Glauber (1603-1668) apparently self-taught, read books on alchemy, experimented, and conversed with others to educate himself. "After many years of travel, study, and experiment, during which he acquired an extensive knowledge of chemistry, pharmacy, geology, mineralogy, and technology, Glauber in 1646 went to Holland; he settled in 1648 in Amsterdam, where he had a large laboratory, called a 'Hermetic Institute'..." Partington,341. The "Furni Novi" is Glauber's most famous work and his first, "This is certainly one of the most remarkable books on chemistry of the seventeenth century," Ferguson. It "...contains most of his important chemical discoveries," Partington. The work on potable gold was Glauber's first published treatise and in it he stated that it, " next to the philosopher's stone the most outstanding of all medicines, and that there is no difference between them." Thorndike VII,201. Caillet 4573,4566. Esoterica 1879. Duveen 258 (later ed.), 252. Ferguson I,324. Partington II,344. Hoover 362,360. Krivatsy 4784,4774. Wellcome 122,125.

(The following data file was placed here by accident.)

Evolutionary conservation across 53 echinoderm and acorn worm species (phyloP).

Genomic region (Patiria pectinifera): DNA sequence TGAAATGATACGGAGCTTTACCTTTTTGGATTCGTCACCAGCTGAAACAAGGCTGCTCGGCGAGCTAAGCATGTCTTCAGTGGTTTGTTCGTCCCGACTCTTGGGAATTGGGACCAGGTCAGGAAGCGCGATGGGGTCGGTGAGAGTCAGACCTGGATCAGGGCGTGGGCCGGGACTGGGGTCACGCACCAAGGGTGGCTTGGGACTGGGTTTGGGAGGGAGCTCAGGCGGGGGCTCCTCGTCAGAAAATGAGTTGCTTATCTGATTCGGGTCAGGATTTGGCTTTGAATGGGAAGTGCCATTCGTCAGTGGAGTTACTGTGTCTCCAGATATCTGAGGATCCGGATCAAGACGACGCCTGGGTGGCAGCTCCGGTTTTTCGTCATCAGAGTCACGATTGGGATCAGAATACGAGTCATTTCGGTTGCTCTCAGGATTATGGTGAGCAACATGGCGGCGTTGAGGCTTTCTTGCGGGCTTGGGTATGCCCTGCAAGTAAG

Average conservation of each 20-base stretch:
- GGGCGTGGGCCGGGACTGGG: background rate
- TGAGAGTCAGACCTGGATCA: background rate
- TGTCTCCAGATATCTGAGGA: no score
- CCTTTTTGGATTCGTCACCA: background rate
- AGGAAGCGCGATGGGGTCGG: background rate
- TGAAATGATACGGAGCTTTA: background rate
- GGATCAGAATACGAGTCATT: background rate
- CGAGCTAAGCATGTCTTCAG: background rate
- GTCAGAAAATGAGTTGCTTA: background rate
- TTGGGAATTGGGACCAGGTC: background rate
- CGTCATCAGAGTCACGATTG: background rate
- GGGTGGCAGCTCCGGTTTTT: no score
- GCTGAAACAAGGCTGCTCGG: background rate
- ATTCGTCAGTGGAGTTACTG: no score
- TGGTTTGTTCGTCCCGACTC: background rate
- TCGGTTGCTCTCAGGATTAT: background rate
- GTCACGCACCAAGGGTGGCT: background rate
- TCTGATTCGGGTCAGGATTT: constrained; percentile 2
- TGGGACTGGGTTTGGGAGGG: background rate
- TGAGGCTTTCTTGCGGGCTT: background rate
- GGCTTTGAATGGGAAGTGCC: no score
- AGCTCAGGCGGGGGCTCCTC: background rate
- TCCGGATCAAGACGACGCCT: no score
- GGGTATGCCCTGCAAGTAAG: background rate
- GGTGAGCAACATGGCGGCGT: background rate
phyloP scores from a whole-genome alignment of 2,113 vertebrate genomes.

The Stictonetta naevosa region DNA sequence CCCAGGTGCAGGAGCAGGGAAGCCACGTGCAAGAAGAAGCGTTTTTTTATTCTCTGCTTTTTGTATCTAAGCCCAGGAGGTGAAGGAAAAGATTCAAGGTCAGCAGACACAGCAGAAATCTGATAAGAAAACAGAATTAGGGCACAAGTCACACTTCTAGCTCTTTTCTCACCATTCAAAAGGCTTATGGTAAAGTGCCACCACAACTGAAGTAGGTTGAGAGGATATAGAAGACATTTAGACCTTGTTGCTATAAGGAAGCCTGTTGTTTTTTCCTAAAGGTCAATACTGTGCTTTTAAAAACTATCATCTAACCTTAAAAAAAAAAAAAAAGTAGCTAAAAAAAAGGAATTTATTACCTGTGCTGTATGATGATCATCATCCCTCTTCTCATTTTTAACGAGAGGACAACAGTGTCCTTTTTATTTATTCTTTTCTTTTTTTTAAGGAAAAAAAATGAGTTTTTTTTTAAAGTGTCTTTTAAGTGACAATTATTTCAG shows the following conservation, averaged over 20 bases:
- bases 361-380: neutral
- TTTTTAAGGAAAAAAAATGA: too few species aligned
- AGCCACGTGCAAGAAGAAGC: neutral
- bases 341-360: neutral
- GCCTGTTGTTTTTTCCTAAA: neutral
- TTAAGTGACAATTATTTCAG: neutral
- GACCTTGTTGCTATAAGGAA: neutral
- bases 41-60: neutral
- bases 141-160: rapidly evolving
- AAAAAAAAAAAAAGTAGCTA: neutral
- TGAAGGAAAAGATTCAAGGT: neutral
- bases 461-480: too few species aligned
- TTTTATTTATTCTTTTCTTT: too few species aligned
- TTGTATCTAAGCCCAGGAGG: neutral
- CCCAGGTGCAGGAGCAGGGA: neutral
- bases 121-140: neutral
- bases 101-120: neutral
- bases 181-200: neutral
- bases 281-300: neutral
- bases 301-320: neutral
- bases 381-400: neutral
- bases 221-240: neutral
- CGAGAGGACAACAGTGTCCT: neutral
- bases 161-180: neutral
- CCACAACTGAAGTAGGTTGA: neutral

Bibliographical references: Zeitlinger & Sotheran, Bibliotheca Chemico, 1921-52: 1, no. 1560 [incomplete].

Description, 1651

2. English, 1651 [English transl.].
[Contained within an ornamental box:] A | Description | Of New | Philosophical Furnaces, | Or | A new Art of Distilling, divided into five parts. | Whereunto is added a Description of | the Tincture of Gold, | Or the true | Avrvm Potable; | Also, | The First part of the Mineral | Work. | Set forth and published for the sakes of them | that are studious of the Truth. | [rule] | By John Rudolph Glauber. | [rule] | Set forth in English, By J.F. D.M. | [rule] | London, Printed by Richard Coats, for The: Williams, at | the Signe of the Bible in Little-Britain. 1651.


Very rare. First English edition of the Furni Novi Philosophici, translated by John French, m.d., [1616?-1657]. This work was one of the author's most important, describing a large number of new chemical processes with illustrations of the apparatus.

Bibliographical references: Zeitlinger & Sotheran, Bibliotheca Chemico, 1921-52: no. 8469.

Operis Mineralis, 1651

3. Latin, 1651 [First edition].
Operis | Mineralis. | Pars Prima. | Ubi docetur separatio auri è silicibus, are- | na, argillá, aliisque fossilibus per salis Spiri- | tum, quæ alias eliquati nequeunt. | Item | Panacea sive Médicina Vniversalis antimonialis, | ejusque usus | Inventa & publicata in gratiam Studiosorum | zrtis Chymicæ | Per Johannem Rudolphum | Glauberum. | [ornament] | Amsterodami. | Prostant apud Joannem Janssonium. | [rule] | cI[Backwards C] I[Backwards C]\c li.

3 parts bound in one volume. [Part 1] 8°: 67, [3] p. [Part 2] 8°: 47, [1] p. [Part 3] 8°: 110 p.